How to See First Owl

“First Owl” Feb. 13 2022 8 a.m. (Burrowing Owl, Athene cunicularia)

A number of park visitors who have noticed the absence of the “Second Owl” — the one that was easily visible — assume that the Burrowing Owl season is over. Not yet! At least, not as of this morning. The “First Owl” remains in its usual spot and recently has been standing up tall and making itself more visible. However, if you don’t know it’s there, you’ll totally miss it. The park visitor who wants to see it needs to know where to look. Here are two photos to help.

As you’re walking north along the fence around the Burrowing Owl Sanctuary (map), with the water on your right, look for the first brown “AREA CLOSED” sign hanging on the wire fence directly over the artistic cement wall. That sign is a marker for the First Owl’s location. (If you see such a sign hanging on the fence not over a cement wall, you’ve gone too far; backtrack.)

“AREA CLOSED’ sign is a marker for First Owl’s location

Stand at that sign or a few feet — not more than a few feet — left or right. Locate the big dried fennel bush, the furthest one on the left. Look at the base of that bush on the left side, outlined against the water, and you may see the owl if it’s there. It helps to be tall. You may stand on the wall, it won’t bother the owl if it’s there (the bird has seen people standing there dozens of times). Remember to look against the water, not on the grass. Binoculars or a zoom lens will definitely help.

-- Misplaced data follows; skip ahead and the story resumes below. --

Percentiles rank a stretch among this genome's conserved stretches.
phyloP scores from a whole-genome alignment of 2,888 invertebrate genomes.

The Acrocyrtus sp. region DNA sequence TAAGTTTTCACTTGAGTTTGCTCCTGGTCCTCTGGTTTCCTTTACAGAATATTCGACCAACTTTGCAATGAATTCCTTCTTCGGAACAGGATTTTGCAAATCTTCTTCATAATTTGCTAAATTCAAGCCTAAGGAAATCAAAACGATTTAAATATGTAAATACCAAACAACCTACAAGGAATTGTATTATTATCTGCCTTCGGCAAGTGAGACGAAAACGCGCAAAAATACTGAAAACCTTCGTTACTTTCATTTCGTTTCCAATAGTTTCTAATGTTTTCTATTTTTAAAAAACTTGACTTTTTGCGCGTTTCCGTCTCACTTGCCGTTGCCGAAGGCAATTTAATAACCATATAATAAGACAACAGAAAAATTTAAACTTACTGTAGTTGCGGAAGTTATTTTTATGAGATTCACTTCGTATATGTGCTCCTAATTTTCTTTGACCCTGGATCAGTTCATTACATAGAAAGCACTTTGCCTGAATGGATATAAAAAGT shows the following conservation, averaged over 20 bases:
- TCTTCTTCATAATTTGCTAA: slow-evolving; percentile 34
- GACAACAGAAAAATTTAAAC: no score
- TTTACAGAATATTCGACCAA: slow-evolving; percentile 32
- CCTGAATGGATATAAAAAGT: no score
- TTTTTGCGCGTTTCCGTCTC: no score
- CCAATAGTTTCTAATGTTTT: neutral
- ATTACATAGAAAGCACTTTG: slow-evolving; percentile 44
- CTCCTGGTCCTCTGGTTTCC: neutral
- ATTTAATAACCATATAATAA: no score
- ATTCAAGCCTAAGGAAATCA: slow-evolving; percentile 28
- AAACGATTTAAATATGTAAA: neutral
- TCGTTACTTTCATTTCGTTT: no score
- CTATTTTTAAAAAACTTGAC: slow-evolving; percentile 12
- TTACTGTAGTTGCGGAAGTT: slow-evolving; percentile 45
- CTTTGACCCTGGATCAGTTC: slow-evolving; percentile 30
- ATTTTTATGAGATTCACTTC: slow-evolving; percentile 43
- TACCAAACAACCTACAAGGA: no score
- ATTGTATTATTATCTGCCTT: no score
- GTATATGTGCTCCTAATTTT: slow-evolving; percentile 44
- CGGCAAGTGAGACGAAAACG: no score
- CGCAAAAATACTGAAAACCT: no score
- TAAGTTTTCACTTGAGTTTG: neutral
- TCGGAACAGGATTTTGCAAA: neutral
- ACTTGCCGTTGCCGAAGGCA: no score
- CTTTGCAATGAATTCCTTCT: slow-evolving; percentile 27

First Owl location to the left of fennel bush, outlined against the water

This owl is occasionally out of sight and sometimes squats down so low that you can only see the crown of its head. But lately it has been perching tall and proud. If this owl follows the traditional pattern, it will remain here until the first or second week of March. It then departs for its breeding grounds somewhere north or northeast. Nobody knows where; this bird isn’t banded and it doesn’t seem to have a GPS transmitter attached.

For the record, this owl got the label “First Owl” because it was spotted first, in the morning of November 2 last year. The other one, “Second Owl,” was spotted later the same day. The Second Owl stayed in its highly visible spot in the central circle of the Burrowing Owl Sanctuary, delighting hundreds of park visitors, with only rare absences, until January 28. Then it disappeared to parts unknown until February 2. It was last seen February 3, with what looked like an injured wing. See “Owl Hurt?” Feb. 3 2022. There is no further information. Its absence is a cause of concern and disappointment.

“First Owl” Feb. 13 2022 8 a.m. (Burrowing Owl, Athene cunicularia)

Burrowing Owl Update: Feb. 21

First Owl Feb. 19 2022 8 a.m.

The First Owl was present Saturday morning Feb. 19 in its usual spot. I took a 40-second video of the bird as seen from the paved perimeter trail (left). At that moment the bird stood tall. Minutes later, the owl hunkered down or stepped to a lower perch, and only the crown of its head and occasionally one eye were visible. On Sunday morning and again this morning (Monday 2/21) I was unable to spot this bird either from the path or from the Open Circle Viewpoint.

The Second Owl — the one on the gravel — was last seen Feb. 3. It appeared to have an injury to its wing. It disappeared on Feb. 4 before rescue efforts could be attempted.

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